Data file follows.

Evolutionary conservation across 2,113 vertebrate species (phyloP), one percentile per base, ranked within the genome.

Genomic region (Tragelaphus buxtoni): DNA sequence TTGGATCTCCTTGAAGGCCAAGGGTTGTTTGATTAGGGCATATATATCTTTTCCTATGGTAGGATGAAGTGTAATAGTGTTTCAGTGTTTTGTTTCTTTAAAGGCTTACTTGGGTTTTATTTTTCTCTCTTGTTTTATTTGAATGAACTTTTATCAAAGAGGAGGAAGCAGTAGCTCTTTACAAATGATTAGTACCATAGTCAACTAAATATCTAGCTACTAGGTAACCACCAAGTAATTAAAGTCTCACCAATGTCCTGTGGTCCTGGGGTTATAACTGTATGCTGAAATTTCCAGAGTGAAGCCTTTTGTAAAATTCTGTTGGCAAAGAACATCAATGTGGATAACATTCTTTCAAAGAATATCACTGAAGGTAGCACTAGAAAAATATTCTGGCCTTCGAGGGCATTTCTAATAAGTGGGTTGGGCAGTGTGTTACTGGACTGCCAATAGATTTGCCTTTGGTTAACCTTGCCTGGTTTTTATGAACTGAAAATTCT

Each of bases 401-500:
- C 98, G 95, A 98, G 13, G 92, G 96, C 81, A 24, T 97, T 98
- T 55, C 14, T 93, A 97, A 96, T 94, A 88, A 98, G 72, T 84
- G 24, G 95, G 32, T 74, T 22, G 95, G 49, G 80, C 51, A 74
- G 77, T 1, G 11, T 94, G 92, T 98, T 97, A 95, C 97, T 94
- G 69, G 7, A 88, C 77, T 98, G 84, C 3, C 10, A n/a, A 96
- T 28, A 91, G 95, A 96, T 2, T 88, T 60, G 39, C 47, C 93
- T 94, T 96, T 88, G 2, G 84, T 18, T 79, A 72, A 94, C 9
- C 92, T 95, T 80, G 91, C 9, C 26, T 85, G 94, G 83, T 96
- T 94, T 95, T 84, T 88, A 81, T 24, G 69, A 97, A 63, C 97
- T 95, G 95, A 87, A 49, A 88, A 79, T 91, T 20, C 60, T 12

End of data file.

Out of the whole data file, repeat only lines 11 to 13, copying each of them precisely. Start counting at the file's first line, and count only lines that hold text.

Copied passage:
- C 92, T 95, T 80, G 91, C 9, C 26, T 85, G 94, G 83, T 96
- T 94, T 95, T 84, T 88, A 81, T 24, G 69, A 97, A 63, C 97
- T 95, G 95, A 87, A 49, A 88, A 79, T 91, T 20, C 60, T 12